ch. xvi. 18-xvii. 9. the hideous distortion of the body by elephantiasis, which will not admit of the use of the or

First Strophe: Ver. 18—ch. xvii. 2. [His condinary form of clothes." Delitzschl. In any | fidence in God as his witness and vindicator case in referring to this stiff, almost dead skin, his only hope in view of the speedy approach of as a part of his fearfully distorted body, he


Ver. 18. Earth, cover not thou my blood, chooses the term 772, which appears in Hebrew

| i. e., drink it not up, let it lie open to view, and only here (though more common in Aram. and cry to heaven as a witness to my innocence, Arab.), and in contrast with yiy, the “ sound, Comp. Gen. iv. 10; Ezek. xxiv. 7 seq. ; Is. xxvi. healthy skin,” may be translated “ hide;" comp. 21. F" As according to the tradition it is said the Bipoa of the LXX.-And have lowered to have been impossible to remove the stain of (lit. “stuck," see below) my horn--the symbol | the blood of Zachariah, who was murdered in of power and of free manly dignity, comp. 1 Sam. the court of the temple, until it was removed by the destruction of the temple itself.” Delitzsch. | me under their protection, and attesting my in• According to the old belief no rain or dew nocence, I still direct to God a look of tearful would moisten the spot marked by the blood of entreaty that He would do justice, etc.-* An a person murdered when innocent, or change its equally strong emphasis lies here on subj. and blighted appearance into living green." Ewald). I predicate: My friends' stands in contrast with The second member also expresses essentially God; my mockers' in contrast with my witthe same meaning: and let my cry have no ness,' ver. 19; and finally also ‘my mockers' in resting-place, i. e., let not the cry for ven contrast with my friends.'” Schlottm.). Ew., geance arising from my shed blood (or the cry Dillm., etc., take the first member, less suitably, of my soul poured out in my blood, Gen. ix. 4, as assigning the reason for the second: because etc.), be stilled, let it not reach a place of rest, my friends are become such as mock me, mine before it appears as my Saia (ch. xix. 25) to

eye pours out tears to Eloah,” etc.

Ver. 21 states the object of the weeping (i. e., deliver and avenge me. p• Therefore in the very God who appears to him to be a blood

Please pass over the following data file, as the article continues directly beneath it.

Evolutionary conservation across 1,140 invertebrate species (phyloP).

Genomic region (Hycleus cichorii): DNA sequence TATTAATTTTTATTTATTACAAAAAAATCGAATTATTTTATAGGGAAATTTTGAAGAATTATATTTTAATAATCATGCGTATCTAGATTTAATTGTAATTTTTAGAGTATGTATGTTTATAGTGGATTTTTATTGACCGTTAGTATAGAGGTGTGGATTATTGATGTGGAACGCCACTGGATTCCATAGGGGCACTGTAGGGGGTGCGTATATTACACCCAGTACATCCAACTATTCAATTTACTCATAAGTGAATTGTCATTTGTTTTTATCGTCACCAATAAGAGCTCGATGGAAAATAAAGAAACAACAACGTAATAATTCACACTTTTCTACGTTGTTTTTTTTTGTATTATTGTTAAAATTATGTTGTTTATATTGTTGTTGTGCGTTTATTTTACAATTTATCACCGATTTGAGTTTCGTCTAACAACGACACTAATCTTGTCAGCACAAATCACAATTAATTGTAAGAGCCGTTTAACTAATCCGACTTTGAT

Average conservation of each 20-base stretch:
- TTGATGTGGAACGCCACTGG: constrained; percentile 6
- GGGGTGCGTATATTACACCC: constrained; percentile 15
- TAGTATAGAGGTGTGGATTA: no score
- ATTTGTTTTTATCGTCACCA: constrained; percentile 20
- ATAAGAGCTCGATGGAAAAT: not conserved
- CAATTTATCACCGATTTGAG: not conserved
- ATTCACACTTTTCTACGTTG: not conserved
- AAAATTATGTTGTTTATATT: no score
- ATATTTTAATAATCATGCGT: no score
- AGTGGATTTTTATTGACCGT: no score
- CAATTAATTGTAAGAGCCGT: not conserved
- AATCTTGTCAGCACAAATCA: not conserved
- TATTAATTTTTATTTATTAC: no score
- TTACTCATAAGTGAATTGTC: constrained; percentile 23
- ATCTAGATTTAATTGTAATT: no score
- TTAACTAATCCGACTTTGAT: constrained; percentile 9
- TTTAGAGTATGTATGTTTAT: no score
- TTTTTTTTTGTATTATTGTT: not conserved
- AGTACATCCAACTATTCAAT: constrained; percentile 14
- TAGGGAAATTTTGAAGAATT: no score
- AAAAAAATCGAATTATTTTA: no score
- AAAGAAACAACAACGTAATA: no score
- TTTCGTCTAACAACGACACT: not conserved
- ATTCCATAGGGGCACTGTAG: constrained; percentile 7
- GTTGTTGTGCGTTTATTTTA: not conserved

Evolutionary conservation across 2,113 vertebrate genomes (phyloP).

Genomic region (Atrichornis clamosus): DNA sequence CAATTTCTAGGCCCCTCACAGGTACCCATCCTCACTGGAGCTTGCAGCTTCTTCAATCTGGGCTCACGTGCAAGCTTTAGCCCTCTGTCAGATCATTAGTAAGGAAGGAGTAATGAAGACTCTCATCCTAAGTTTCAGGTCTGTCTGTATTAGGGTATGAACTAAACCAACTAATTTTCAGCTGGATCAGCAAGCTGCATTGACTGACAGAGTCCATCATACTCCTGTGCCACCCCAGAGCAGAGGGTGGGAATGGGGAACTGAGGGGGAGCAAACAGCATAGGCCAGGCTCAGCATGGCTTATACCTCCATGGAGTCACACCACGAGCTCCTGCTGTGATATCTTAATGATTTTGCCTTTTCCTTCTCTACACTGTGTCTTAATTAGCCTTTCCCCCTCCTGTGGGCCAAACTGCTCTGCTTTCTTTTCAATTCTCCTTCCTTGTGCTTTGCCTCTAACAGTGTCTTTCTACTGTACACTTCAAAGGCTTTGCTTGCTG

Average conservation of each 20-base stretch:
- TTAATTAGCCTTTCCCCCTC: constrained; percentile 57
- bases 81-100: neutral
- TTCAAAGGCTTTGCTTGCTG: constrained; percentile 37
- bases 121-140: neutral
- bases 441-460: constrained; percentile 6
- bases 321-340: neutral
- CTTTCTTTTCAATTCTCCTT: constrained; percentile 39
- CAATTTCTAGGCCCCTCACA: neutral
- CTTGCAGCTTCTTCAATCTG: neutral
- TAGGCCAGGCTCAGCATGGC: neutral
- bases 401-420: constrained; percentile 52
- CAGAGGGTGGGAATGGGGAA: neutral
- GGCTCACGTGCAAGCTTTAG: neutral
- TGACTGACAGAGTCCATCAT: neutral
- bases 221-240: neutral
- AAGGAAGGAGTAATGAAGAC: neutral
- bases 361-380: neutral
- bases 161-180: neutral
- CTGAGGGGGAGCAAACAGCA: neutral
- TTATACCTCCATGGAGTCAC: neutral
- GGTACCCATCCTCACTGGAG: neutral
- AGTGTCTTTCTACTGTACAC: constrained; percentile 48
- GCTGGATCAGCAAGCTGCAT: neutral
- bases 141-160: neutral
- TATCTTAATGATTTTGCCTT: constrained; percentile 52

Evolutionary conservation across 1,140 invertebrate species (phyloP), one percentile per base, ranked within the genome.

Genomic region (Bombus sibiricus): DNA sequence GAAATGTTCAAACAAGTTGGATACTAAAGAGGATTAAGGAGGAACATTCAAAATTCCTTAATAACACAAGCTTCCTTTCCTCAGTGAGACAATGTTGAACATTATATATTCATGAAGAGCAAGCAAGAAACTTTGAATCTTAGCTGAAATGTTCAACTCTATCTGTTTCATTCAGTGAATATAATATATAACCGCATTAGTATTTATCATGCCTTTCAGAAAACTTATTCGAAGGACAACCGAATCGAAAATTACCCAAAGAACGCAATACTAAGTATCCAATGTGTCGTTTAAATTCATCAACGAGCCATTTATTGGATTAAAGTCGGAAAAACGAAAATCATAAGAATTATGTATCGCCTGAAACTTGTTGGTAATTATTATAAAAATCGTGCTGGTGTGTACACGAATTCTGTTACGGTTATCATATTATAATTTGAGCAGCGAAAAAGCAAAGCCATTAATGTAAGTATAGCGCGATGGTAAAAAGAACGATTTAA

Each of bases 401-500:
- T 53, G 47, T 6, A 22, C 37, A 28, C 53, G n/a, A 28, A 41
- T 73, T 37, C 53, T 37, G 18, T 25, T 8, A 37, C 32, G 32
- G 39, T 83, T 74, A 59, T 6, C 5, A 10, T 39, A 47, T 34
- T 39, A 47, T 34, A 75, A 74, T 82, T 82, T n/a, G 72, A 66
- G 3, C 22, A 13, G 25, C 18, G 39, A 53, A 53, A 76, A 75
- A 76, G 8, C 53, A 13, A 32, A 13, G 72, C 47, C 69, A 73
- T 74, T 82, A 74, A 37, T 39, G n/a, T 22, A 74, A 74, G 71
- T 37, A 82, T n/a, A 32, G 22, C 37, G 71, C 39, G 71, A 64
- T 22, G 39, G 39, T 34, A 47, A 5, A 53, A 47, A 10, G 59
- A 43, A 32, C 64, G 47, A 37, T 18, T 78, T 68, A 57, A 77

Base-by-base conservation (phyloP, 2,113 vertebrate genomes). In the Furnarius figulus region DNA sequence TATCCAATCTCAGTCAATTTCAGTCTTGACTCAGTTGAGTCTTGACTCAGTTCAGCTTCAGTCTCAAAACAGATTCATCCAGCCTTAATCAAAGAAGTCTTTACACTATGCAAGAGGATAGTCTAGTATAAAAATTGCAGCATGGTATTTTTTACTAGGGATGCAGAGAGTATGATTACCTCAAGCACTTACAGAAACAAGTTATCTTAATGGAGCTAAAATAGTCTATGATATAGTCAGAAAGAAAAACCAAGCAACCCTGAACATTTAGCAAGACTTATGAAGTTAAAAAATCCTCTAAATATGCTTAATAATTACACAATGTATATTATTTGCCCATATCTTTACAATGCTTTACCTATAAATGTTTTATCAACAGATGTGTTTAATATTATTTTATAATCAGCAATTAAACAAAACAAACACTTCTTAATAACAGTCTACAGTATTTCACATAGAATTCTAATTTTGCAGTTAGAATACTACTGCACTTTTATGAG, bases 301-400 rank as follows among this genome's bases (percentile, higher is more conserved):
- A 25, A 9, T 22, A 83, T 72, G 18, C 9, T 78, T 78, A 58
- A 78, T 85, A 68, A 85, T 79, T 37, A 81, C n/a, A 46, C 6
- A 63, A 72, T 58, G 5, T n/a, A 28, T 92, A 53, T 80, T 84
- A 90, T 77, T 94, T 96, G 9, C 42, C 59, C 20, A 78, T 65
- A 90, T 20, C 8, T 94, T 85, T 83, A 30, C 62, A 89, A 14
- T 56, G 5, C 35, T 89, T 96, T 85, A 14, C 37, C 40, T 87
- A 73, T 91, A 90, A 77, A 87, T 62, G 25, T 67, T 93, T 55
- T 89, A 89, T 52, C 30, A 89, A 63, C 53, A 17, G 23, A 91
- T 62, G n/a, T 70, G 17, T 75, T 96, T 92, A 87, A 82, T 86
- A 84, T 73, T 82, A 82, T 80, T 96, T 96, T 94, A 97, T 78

the yearning) look which he lifts up to God. thirsty enemy in pursuit of him, Job neverthe

This object is twofold: (1) That Be would legs hopes to find a witness of his innocence :

do justice to a man before God: lit. “that He will acknowledge his blood, like that of He would decide (nail, voluntative expressing Abel, to be the blood of an innocent man. It is the final end, as in ch. ix. 33) for the man against an inward irresistible demand made by his faith | Eloah, or with Eloah (Dy as in Ps. lv. 19 [18]; which here brings together two opposite prin

xciv. 16 [15] of an opponent); i. e., that before ciples-principles which the understanding can- | His own barye wonih

| His own bar He would pronounce me not guilty, not unite-with bewildering boldness. Job be

that He would cease to misunderstand and to lieves that God will even finally avenge the blood

persecute me as an enemy, but would rather aswhich His wrath has shed, as blood that has

sist me to my right, and so appear on my side. been innocently shed.” Delitzsch).

(2) (That He would do justice) to the son of Ver. 19. Even now behold in heaven

man against his friend, that He would justify my witness, and my attestor (100, LXX. me against my human friend (477yn distribuovviotwp, an Aram. synonym of 7, witness, tively for lyn), and set me forth as innocentcomp. Gen. xxxi. 47) in the heights.-In re which would result immediately upon his justi. gard to Dipinas a synonym, of D'ou, comp. fication before God's bar. For the interchange ch. xxv. 2; xxxi. 2. any da, “even now,"

of “ man” and “gon of man" in poetic paral

lelism, comp. Ps. viii. 5. It is not necessary to (not “now however," Ewald) sets the present

adopt Ewald's suggestion (Jahrb. der bibl. Wis. condition of Job, apparently quite forsaken, but

senschaft, IX. 38) to read D7% 12, instead of in reality still supported and upheld by God as a heavenly witness of his innocence, in contrast

8-12, in order to acquire a more suitable conwith a future period, when he will be again pub

struction for n'gin. The construction accord. licly acknowledged and brought to honor. This

ing to the common reading presents nothing that more prosperous and happy future he does not is objectionable, scarcely anything that is partiyet indeed realize so vividly as later in ch. xix. cularly harsh. The influence of the ” of the 25 seq. That of which he speaks here is only the contrast between his apparent forsakenness,

| first member extends forward to 07-12 (as in and the fact that, as he firmly believes, God in ch. xv. 3), and the ? before 177yn=“in reheaven is still on his side. ["If his blood is to

spect to, against,” supplies the place of the Dy. be one day avenged, and his innocence recog